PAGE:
11.    Answer C.  With the classic presentation of herpes zoster, the clinical examination is diagnostic. A viral culture of the lesion provides the definitive diagnosis. Herpes zoster (shingles) is caused by a reactivation of the varicella-zoster virus, the virus that causes chickenpox. A patch test is a skin test that involves the administration of an allergen to the surface of the skin to identify specific allergies. A biopsy would provide a cytological examination of tissue. In a Wood’s light examination, the skin is viewed under ultraviolet light to identify superficial infections of the skin.
12.    Answer A. The primary lesion of herpes zoster is a vesicle. The classic presentation is grouped vesicles on an erythematous base along a dermatome. Because the lesions follow nerve pathways, they do not cross the midline of the body. Options B, C, and D are incorrect descriptions of herpes zoster.
13.    Answer A. A melanoma is an irregularly shaped pigmented papule or plaque with a red-, white-, or blue-toned color. Basal cell carcinoma appears as a pearly papule with a central crater and rolled waxy border. Squamous cell carcinoma is a firm, nodular lesion topped with a crust or a central area of ulceration. Actinic keratosis, a premalignant lesion, appears as a small macule or papule with a dry, rough, adherent yellow or brown scale.
14.    Answer D. Cryosurgery involves the local application of liquid nitrogen to isolated lesions and causes cell death and tissue destruction. The nurse informs the client that swelling and increased tenderness of the treated area can occur when the skin thaws. Tissue freezing is followed by hemorrhagic blister formation in 1 to 2 days. The nurse instructs the client to clean the treatment site with hydrogen peroxide to prevent secondary infection. A topical antibiotic also may be prescribed. Application of a warm, damp washcloth intermittently to the site will provide relief from any discomfort. Alcohol-soaked dressings will cause irritation. The client does not need to avoid showering.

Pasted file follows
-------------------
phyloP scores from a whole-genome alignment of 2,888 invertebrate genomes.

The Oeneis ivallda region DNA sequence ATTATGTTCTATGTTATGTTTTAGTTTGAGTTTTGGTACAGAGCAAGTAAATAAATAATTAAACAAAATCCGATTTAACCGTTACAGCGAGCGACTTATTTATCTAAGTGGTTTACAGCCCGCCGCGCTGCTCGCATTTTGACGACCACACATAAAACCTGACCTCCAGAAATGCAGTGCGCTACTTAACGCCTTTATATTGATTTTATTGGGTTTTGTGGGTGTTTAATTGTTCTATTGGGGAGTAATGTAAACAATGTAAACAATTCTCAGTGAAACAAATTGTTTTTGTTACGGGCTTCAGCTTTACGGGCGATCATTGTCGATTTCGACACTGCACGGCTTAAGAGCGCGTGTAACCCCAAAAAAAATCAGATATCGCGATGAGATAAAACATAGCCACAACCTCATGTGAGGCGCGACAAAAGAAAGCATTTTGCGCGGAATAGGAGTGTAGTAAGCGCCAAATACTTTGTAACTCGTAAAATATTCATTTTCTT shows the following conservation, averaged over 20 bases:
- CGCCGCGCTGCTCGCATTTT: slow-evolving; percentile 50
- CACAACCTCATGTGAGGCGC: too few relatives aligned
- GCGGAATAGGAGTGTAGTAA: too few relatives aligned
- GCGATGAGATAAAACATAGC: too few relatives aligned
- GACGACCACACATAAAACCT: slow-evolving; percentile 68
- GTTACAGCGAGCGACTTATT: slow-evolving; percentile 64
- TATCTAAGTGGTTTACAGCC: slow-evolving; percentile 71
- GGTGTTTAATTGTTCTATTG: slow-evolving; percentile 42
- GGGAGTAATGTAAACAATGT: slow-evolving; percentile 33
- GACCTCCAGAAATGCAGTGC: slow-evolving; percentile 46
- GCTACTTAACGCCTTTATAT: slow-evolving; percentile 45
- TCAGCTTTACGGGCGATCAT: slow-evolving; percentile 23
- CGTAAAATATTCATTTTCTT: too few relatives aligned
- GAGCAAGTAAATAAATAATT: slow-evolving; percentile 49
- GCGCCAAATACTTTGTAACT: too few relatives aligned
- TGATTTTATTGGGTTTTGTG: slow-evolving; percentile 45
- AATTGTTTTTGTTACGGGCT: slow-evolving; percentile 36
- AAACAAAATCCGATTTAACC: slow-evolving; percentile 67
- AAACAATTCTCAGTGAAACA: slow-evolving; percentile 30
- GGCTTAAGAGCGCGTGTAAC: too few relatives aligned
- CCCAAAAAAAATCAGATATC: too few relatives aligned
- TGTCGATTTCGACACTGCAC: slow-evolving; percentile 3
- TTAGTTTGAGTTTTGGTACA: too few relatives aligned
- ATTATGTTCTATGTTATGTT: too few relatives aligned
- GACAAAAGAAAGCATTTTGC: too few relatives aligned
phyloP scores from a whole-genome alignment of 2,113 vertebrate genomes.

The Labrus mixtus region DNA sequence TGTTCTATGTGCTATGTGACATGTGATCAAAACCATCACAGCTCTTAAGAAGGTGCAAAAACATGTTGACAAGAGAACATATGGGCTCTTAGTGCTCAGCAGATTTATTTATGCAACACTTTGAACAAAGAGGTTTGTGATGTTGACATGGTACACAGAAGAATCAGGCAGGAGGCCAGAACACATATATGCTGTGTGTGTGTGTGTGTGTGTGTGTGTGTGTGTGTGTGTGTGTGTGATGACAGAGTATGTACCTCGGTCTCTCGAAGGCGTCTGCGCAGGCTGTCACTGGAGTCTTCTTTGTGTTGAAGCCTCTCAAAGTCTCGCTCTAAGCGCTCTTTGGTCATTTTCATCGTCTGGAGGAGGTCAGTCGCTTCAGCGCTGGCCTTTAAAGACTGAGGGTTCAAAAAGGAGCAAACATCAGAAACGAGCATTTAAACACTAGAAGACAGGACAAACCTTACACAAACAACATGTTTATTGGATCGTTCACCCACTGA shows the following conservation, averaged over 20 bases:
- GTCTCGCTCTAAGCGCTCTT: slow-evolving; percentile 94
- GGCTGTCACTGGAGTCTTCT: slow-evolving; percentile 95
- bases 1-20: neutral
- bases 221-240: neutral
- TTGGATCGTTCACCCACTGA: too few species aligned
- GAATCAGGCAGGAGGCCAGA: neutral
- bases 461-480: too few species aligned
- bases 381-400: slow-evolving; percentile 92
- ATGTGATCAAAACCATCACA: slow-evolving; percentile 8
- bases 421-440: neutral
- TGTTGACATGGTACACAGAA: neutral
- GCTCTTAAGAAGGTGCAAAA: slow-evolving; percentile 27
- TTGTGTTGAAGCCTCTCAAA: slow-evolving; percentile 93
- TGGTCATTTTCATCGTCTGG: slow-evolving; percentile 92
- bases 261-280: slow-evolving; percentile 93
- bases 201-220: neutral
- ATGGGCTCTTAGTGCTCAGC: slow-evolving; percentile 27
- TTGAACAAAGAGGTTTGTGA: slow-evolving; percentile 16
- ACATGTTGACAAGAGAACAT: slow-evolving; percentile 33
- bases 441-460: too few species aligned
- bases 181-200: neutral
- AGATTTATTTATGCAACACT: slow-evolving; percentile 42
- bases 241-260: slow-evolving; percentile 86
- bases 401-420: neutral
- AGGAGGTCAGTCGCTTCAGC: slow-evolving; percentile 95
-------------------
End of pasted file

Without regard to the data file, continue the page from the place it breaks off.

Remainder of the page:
15.    Answer A. Paronychia, or infection around the nail, is characterized by red, shiny skin, often associated with painful swelling. These infections frequently result from trauma, picking at the nail, or disorders such as dermatitis. Often, these become secondarily infected with bacteria or fungus, which later involves the nail. Warm soaks three or four times a day may reduce pain and pressure; however, incision and drainage of the inflamed site frequently are required. Options B, C, and D are incorrect.
16.    Answer D. Assessment findings in frostbite include a white or blue color; the skin will be hard, cold, and insensitive to touch. As thawing occurs, flushing of the skin, the development of blisters or blebs, or tissue edema appears. Options A, B, and C are incorrect.
17.    Answer D. In a stage II pressure ulcer, the skin is not intact. Partial-thickness skin loss of the dermis has occurred. It presents as a shallow open ulcer with a red-pink wound bed, without slough. It may also present as an intact, open or ruptured, serum-filled blister. The skin is intact in stage I. Full-thickness skin loss occurs in stage 3. Exposed bone, tendon, or muscle is present in stage 4.
18.    Answer B. The actual cause of acne is unknown. Oily skin or the consumption of foods such as chocolate, nuts, or fatty foods are not causes of acne. Exacerbations that coincide with the menstrual cycle result from hormonal activity. Heat, humidity, and excessive perspiration may play a role in exacerbating acne but does not cause it.
19.    Answer D. Prolonged exposure to the sun, unusual cold, or other conditions can damage the skin. The outdoor construction worker would fit into a high-risk category for the development of an integumentary disorder. An adolescent may be prone to the development of acne, but this does not occur in all adolescents. Immobility and lack of nutrition would increase the older person’s risk but the older client is not at as high a risk as the outdoor construction worker. The physical education teacher is at low or no risk of developing an integumentary problem.